THURS. OCT. 21, 1920
Up at 6.45 went to school
all morning home at 1.15
after dinner went up to
Ethel’s all afternoon, home at
6.  After supper Henry and
George came down stayed
around the house  Bed at 10.45

FRIDAY 22
Up at 6.45 went to school
had an assembly home at
1.15.  Worked all afternoon went
down the store at four.
Stayed around home
All the evening and
Went to bed at 7.45

SATURDAY 23
Up at 7.30 worked around
the house all morning
After dinner took a bath
Went downtown to do an errand. After
Supper Eunice, Henry, Geo & I went
Downtown. Bed at 10

NOTE:  Another Saturday night bath! She went downtown on Saturday night with her sister Eunice and the two friends Henry and George.


SUN. OCT. 24, 1920
Up at 9.00 stayed around
the house all of morning
and afternoon.  Mr. Lowell over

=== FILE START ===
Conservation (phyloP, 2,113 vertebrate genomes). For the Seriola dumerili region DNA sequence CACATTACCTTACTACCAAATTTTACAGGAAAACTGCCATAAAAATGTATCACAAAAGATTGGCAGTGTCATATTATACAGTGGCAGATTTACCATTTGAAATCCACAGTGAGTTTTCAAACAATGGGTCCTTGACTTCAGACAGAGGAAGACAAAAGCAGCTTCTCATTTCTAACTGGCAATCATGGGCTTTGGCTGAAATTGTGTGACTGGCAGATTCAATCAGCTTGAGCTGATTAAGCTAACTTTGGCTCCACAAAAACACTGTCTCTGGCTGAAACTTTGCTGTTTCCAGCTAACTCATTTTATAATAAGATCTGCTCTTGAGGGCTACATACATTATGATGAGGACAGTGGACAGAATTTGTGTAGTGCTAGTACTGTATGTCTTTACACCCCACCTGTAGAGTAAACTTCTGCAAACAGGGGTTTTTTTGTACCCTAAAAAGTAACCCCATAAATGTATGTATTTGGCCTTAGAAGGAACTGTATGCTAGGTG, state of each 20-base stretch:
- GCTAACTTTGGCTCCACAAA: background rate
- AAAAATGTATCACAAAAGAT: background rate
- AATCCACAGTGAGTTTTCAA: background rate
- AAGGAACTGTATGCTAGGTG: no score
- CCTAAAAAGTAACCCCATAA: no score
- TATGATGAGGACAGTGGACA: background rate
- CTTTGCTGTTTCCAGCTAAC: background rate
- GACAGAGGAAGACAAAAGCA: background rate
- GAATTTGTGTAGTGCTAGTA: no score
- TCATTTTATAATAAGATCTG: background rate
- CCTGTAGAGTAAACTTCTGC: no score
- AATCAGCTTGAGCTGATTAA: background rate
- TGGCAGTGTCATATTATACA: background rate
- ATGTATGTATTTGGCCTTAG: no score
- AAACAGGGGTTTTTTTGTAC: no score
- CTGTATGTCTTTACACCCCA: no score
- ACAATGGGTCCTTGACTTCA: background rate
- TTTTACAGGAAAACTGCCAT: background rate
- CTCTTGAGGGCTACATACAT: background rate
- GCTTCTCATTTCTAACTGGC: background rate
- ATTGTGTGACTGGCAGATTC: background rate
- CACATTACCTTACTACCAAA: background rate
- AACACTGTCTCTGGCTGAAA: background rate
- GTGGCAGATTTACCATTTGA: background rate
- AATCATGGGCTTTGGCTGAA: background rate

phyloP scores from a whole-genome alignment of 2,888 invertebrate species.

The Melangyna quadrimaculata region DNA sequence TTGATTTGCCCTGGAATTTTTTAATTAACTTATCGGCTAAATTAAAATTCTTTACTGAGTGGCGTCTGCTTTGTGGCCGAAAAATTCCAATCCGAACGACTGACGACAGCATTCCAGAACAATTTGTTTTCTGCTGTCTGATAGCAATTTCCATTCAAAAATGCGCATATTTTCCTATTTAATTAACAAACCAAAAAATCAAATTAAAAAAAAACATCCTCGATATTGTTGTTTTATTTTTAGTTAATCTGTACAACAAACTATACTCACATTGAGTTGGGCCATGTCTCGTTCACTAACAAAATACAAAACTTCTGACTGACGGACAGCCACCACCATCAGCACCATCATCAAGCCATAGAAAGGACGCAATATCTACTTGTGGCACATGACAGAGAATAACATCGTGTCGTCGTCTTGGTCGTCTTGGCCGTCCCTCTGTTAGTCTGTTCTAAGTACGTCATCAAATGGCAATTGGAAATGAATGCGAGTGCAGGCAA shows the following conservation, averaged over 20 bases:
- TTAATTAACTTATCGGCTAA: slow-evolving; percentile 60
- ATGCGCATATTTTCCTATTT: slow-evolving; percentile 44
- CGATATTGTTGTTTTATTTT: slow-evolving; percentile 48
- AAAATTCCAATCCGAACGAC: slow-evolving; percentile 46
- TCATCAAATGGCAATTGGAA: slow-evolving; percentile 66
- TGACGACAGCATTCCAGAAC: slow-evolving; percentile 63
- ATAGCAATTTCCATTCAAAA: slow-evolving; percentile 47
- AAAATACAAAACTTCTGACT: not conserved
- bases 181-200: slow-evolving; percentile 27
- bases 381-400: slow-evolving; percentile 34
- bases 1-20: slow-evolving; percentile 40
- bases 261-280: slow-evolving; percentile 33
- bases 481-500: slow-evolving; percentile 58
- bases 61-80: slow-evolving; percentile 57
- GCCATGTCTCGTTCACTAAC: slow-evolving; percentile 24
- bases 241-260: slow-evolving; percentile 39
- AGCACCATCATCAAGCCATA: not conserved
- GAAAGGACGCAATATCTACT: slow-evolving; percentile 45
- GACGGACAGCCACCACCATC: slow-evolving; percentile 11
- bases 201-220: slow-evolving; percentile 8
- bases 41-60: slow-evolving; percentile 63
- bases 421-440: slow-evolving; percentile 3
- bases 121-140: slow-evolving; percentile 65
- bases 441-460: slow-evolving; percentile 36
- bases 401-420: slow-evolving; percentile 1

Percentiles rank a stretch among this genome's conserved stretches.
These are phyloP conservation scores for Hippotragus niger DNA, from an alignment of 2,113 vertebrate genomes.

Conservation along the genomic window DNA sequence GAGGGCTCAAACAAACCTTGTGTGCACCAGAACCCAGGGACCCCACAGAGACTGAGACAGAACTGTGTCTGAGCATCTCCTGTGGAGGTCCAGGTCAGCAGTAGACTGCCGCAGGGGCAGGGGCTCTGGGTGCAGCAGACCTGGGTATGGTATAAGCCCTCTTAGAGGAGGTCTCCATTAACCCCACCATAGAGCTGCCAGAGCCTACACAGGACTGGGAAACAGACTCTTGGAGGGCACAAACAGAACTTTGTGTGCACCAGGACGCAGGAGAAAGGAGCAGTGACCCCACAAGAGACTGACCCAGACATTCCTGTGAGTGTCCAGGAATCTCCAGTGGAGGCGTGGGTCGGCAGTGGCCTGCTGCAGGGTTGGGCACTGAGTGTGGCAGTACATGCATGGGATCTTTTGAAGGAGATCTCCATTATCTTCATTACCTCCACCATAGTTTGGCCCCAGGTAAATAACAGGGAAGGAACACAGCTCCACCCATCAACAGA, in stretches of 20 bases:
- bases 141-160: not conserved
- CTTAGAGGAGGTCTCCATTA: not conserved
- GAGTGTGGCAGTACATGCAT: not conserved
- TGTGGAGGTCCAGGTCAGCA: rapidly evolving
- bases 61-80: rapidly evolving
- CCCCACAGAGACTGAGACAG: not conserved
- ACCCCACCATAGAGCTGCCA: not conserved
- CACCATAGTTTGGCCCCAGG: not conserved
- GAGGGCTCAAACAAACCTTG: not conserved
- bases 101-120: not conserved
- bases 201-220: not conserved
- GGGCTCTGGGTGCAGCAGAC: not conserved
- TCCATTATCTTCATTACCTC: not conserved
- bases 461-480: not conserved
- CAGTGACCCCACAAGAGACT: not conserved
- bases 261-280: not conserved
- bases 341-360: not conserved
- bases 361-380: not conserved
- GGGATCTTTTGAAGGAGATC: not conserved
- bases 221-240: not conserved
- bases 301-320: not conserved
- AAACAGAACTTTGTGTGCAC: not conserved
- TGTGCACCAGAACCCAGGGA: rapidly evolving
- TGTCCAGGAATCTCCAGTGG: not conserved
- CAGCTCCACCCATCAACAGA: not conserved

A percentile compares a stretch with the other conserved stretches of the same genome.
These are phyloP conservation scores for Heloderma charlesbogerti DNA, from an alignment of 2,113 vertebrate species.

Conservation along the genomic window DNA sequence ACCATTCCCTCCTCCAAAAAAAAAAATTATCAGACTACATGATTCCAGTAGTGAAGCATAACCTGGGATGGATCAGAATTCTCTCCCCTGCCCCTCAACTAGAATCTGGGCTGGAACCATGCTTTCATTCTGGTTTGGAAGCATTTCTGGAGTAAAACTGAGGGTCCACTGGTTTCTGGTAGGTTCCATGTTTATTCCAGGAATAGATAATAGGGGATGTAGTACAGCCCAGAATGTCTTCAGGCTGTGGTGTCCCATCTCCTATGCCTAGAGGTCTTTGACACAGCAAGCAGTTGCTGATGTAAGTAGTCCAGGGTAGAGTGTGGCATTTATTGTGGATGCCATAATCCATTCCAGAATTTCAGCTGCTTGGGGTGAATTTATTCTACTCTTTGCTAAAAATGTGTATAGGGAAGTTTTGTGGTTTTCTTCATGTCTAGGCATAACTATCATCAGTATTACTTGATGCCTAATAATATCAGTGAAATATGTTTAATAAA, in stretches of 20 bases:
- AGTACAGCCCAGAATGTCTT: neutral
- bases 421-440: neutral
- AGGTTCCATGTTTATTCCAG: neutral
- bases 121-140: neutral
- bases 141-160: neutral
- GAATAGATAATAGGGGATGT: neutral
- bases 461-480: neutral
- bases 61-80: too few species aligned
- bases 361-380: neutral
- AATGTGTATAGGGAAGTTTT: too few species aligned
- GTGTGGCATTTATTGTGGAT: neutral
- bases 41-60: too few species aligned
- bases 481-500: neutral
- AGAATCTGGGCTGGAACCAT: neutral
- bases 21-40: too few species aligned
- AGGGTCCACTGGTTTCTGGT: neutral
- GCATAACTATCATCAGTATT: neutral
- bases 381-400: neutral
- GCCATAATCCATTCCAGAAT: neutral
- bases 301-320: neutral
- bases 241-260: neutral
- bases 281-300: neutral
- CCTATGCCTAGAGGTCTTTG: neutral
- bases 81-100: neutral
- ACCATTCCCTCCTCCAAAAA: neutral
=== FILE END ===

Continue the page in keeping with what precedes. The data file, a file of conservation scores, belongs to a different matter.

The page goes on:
Nana came up.  Mr. & Mrs.
Butler came over. After lunch
George & Henry came down.
Went to bed at 10.

MONDAY 25
Up at 6.45 went to school
all morning came home at 1.15
went downtown about
half past four.  After supper
went to ride with Ethel up to
Danvers.  Brick up all evening
Went to bed at 10.15

TUESDAY 26
Up at 6.45 went to school
All morning home at 1.15
After dinner Eunice and I
Went up to Ethel’s all afternoon
Stayed home all evening studying
Bed at 8.30.

NOTE:  She mentions Mr. Lowell, the boarder; her Nana, who I think would be her maternal grandmother Mary Etta (Healey) Hoogerzeil (1862 - 1932) since my mother called her grandmother Nana, too (I don't think it would be her paternal grandmother Hannah Eliza (Lewis) Hitchings since she died in Danvers State Hospital in February of 1921 after a long stay; Ethel and Eunice again, and her friends Brick, George and Henry.

WED. OCT. 27, 1920
Up at 6.45 school all the
morning home to dinner
at 1.15 went back on the
2.15 car for bookkeeping
walked home. After supper